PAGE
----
And of course, Fall wildly surpasses all other fashion seasons.  Autumn collections deliver, with bold classics for the serious fashionista.  Spring and Summer looks, on the other hand, tend to fall short.  They’re so full of – well – frivolous frippery, if you will.  Yes, platform sandals and gauzy blouses get my heart in a tizzy, but after the thrill of neon brights and florals wears off, you’re just left with a few flimsy pieces.

The same it was – I thought – for spring and summer crafting and baking.

I never thought I would say this, but I think Spring may be nudging out Fall as my favorite season.

Maybe having kids has gotten me all soft.  But it seems that my yearning for mellow autumn days of melancholy sunlight and the chill of winter solitude has been replaced by a fondness for chirpy chicks, fuzzy bunnies, bright pastels and the zippity-do-da of Spring.  Could it be that I’m ready to drop my teen angst at the ripe old age of 35?

With peppy springtime projects like candy-filled eggs, confetti cake pops, painted puppet boxes, sprinkled cookies and paper mache eggs, I just might be.

Candy-Filled Easter Eggs

All the cracking, bashing and crunching made these by far and away the most exciting springtime activity for the kids!  They also make a gorgeous hostess gift, too.

Materials:

  • eggs (white eggs will take color better than brown, but you can do a few uncolored, brown eggs for variety – I even did some white uncolored eggs)
  • vinegar
  • hot water
  • McCormick food and egg dye in the regular and neon colors (a fun – and much faster – alternative to dyeing the eggs is simply decorating with markers or stickers)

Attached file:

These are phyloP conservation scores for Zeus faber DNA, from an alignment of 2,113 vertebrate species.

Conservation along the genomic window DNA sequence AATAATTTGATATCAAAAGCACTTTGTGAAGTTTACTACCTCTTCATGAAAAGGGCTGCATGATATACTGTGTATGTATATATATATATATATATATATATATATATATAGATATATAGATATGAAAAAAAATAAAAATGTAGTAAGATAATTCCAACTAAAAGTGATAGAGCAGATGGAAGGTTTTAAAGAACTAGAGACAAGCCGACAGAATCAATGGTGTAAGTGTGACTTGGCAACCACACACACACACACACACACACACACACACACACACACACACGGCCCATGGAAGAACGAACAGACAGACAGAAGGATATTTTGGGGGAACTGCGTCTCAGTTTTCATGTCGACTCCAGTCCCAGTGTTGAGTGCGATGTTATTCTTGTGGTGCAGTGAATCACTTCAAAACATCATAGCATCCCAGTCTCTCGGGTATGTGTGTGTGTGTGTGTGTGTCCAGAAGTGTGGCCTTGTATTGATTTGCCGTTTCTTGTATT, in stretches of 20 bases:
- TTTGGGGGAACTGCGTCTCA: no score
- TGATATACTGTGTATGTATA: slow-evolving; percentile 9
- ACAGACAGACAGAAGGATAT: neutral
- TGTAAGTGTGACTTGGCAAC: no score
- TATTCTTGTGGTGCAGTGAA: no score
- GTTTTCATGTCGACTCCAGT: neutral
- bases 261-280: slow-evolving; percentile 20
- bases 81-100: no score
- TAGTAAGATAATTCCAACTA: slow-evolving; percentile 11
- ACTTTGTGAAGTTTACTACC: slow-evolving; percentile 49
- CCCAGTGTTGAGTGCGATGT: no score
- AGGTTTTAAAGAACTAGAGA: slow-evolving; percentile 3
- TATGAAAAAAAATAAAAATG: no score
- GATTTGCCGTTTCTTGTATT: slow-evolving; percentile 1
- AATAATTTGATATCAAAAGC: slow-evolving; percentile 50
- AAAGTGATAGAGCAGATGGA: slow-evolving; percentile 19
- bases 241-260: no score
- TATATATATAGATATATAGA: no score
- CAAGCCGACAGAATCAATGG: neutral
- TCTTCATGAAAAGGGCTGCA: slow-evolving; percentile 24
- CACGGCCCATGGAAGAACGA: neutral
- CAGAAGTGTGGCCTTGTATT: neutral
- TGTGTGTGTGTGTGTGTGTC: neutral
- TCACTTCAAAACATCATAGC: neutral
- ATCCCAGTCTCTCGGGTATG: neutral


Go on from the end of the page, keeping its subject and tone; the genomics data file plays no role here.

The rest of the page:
• a non-metal container
  • mini cupcake paper/foil baking cups
  • glue

Instructions:

For detailed step-by-step instructions, see not martha‘s excellent tutorial for Easter Surprise Eggs here.

I followed the color recipe exactly because her eggs turned out so strikingly beautiful, but the only recipe that developed into a similar color to hers was the blue – and still it wasn’t quite as robin’s egg/turquoise in color.

The Outlaw Mom’s Tips:

  • If you agitate the eggs, you’ll get splotchy color, but this isn’t necessarily a bad thing.  In fact, Hubby and Grandma’s favorite egg was the one that turned out the most speckly.

  • If you use just-boiled water and highly acidic vinegar (like I did), when you drop your egg into the coloring solution, it will spin and fizz like crazy on its own, which creates the speckled effect.
  • Although most blogs advise not to move your eggs around, I found that dipping the eggs once for an initial coat, and then dipping additional times to increase the color intensity worked better than when I tried the recommended method of letting the eggs sit in the solution and then rotating halfway during the coloring time.  Submerging the entire egg or leaving the egg floating on top of the solution didn’t seem to make a difference (except that if you leave the egg floating on top, you’ll have to rotate four times – quarter turns).

  • When taking the eggs out of the boiling water during sterilization or the just-boiled water for the solution, do not lift the egg out completely vertically so that the boiling hot water drips down on to your finger!  Try a more horizontal angle.
  • Try an eggs inside of eggs look.  I chose Cadbury Mini Eggs as the main candy,  Marich Mint Chip Maltballs to go along with the speckled theme, and Jelly Belly Ice Cream Parlor  jelly beans for more of the speckled egg look.  Sconza Dark Chocolate Raisins finished out the mix.